After what is called the decline of Polonnaruwa, and by the 13th Century there were indeed Tamil, Hindu kings who ruled in Jaffna. Yet in the middle of 15th century Sapumal adopted son of Parakramabahu the 6th, conquered the kingdom of Jaffna. He wasn’t Sinhala though, his origins are arguable but he may have been Tamil; he also built the great Temple at Nallur.
A century or so later, we find that Rajasinha the 1st, the great Lion of Sithawake, who fought the Portuguese to a standstill more than once, took to Saivism, and yet was king of a southern kingdom. Not every legitimate ruler of southern Lanka was a Buddhist in early modern times. Yet also it is not historically accurate to say that the Kings of Jaffna ruled the east, certainly even a cursory glance at Dutch records and the doings of Rajasinha the 2nd will tell you, that the Kings of the Kanda Uda Pas Rate, (the five countries on top of the mountains) were also the overlords of Batticoloa and Trincomalee.
The Nayakkara kings who inherited the throne of the Kanda Uda Pas Rate, or what is now called the Kandyan Kingdom didn’t consider themselves Sinhala either. They were Telugu but spoke Tamil. But ruled as Buddhists leading an important revival Sasana and enabling the return of the higher ordination from Thailand leading to the founding what still to this day is called the Siam (Thai) Maha Nikaya which includes the chapters of Malwatte and Asgiriya. But in those days the Buddhist nobility did not always even write in Sinhala; in fact, Ehelapola, a key Minister of Sri Wickrama Rajasinghe, who would have indeed considered himself Sinhala and Buddhist signed the Kandyan Convention of 1815, in Tamil script, after he had helped depose his Tamil speaking King.
Indeed, as I have argued at length in previous work, the very idea that all of this island is rightfully Sinhala-Buddhist is a very recent idea. It is traceable to Geroge Turnor’s (and Edward Upham’s) colonial misunderstandings of the particular, parochial claims made by the Mahavamsa and the Vamsattappakasini, which they then universalized and associated with simultaneous readings of monumental remains in the North Central Province seen through this foggy lens; the acceptance of Turnour’s work as ‘true’ authorized its continuation throughout the nineteenth century. This is where what Dewasiri correctly identifies as the “dominant paradigm of the modern historical scholarship in Sri Lanka” comes from. He is quite mistaken though, in seeming to assume, that this just the “ideology of the Post-Colonial Sri Lanka state.”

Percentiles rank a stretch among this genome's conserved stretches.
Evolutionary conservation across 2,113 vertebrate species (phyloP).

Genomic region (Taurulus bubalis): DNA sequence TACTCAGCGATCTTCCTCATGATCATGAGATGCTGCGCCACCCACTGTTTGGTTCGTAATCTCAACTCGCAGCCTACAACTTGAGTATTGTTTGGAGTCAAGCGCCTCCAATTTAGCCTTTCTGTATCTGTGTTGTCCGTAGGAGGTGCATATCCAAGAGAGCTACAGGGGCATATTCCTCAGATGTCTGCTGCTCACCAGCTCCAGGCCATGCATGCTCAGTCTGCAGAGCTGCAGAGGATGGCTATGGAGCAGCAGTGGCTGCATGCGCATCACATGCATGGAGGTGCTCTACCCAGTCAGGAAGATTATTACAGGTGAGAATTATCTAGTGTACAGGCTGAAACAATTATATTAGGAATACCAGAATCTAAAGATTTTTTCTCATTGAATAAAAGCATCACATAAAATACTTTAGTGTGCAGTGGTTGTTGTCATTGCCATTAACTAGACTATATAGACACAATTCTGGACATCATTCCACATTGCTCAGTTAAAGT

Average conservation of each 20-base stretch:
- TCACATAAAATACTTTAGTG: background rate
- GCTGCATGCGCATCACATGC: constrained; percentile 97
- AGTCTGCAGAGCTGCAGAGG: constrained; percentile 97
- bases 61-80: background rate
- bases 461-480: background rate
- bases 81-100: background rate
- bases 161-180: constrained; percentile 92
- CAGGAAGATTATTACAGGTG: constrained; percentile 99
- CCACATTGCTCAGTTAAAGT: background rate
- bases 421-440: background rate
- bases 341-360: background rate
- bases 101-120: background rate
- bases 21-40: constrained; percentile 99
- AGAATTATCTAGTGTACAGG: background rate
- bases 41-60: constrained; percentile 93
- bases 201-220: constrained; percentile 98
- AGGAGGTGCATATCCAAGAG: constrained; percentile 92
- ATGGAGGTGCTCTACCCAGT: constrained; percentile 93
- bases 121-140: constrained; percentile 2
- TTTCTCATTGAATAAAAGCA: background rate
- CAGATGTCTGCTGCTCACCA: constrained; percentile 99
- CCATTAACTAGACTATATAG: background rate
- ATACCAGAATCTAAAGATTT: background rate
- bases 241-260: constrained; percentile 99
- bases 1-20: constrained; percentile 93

On the contrary the very idea that Sri Lanka is made of discreet, competing communities of Sinhala, Tamil and Mohemedan is very much a colonial idea; first mooted in Colebrokke Camaron Reforms of 1833, which simultaneous with the misappropriation of Mahavamsa and the Vamsatthappaksini for a parochial European debate about the chronology of South Asian Kings. The idea that the Sinhala need a Sinhala representative and the that Tamils need a Tamil one, that the ‘Moors’ need a ‘Moor’ one is a colonial idea, a rupture in the human history of this island, that had seen settled, civilized human habitation for over 15, 000 years. This idea then, to repeat, was folded into the idea culled from a misreading of the Mahavamsa that history of this island is a series of battles between Sinhala Buddists and Tamil Hindus. There is no historicity to this, what so ever.
We really must abandon this idea, that we are in grip of a 6th century Sinhala-Buddhist historical consiousness; this is a recent, colonial construction.Treating products of colonial interventions as a timeless essence adds to our difficulties, not allowing for the necessary plurality of imaginings of Lanka’s history to emerge in present times.